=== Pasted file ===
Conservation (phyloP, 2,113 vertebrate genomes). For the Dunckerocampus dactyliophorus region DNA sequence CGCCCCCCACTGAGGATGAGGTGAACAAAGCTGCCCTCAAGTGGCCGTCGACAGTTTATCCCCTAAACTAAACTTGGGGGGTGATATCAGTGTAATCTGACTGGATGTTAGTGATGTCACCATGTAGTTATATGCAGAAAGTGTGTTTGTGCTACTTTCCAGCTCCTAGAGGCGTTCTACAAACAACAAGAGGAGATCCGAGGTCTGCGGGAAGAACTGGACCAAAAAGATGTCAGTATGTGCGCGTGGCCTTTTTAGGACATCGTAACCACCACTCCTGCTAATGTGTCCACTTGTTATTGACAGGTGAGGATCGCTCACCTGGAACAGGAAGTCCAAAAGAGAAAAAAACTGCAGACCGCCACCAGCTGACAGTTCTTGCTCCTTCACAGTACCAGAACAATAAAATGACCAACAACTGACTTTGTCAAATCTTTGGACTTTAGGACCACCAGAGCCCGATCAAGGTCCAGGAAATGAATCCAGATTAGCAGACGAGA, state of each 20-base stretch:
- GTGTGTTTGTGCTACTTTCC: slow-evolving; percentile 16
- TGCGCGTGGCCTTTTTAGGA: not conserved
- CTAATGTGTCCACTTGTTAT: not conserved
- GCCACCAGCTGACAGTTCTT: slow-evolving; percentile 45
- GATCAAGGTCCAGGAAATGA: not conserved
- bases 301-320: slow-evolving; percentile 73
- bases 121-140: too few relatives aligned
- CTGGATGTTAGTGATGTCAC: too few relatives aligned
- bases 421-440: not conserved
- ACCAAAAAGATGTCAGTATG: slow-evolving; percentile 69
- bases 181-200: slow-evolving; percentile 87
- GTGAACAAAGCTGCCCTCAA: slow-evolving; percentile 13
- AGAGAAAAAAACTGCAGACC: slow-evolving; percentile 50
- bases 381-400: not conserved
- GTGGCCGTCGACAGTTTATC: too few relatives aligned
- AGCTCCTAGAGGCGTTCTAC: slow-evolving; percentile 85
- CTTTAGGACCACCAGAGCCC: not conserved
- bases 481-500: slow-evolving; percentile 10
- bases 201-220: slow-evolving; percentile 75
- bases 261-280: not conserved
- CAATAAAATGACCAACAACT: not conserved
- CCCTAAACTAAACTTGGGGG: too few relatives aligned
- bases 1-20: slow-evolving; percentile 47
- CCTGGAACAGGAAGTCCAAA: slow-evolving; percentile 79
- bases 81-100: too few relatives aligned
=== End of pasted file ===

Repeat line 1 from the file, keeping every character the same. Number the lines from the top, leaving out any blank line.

Conservation (phyloP, 2,113 vertebrate genomes). For the Dunckerocampus dactyliophorus region DNA sequence CGCCCCCCACTGAGGATGAGGTGAACAAAGCTGCCCTCAAGTGGCCGTCGACAGTTTATCCCCTAAACTAAACTTGGGGGGTGATATCAGTGTAATCTGACTGGATGTTAGTGATGTCACCATGTAGTTATATGCAGAAAGTGTGTTTGTGCTACTTTCCAGCTCCTAGAGGCGTTCTACAAACAACAAGAGGAGATCCGAGGTCTGCGGGAAGAACTGGACCAAAAAGATGTCAGTATGTGCGCGTGGCCTTTTTAGGACATCGTAACCACCACTCCTGCTAATGTGTCCACTTGTTATTGACAGGTGAGGATCGCTCACCTGGAACAGGAAGTCCAAAAGAGAAAAAAACTGCAGACCGCCACCAGCTGACAGTTCTTGCTCCTTCACAGTACCAGAACAATAAAATGACCAACAACTGACTTTGTCAAATCTTTGGACTTTAGGACCACCAGAGCCCGATCAAGGTCCAGGAAATGAATCCAGATTAGCAGACGAGA, state of each 20-base stretch: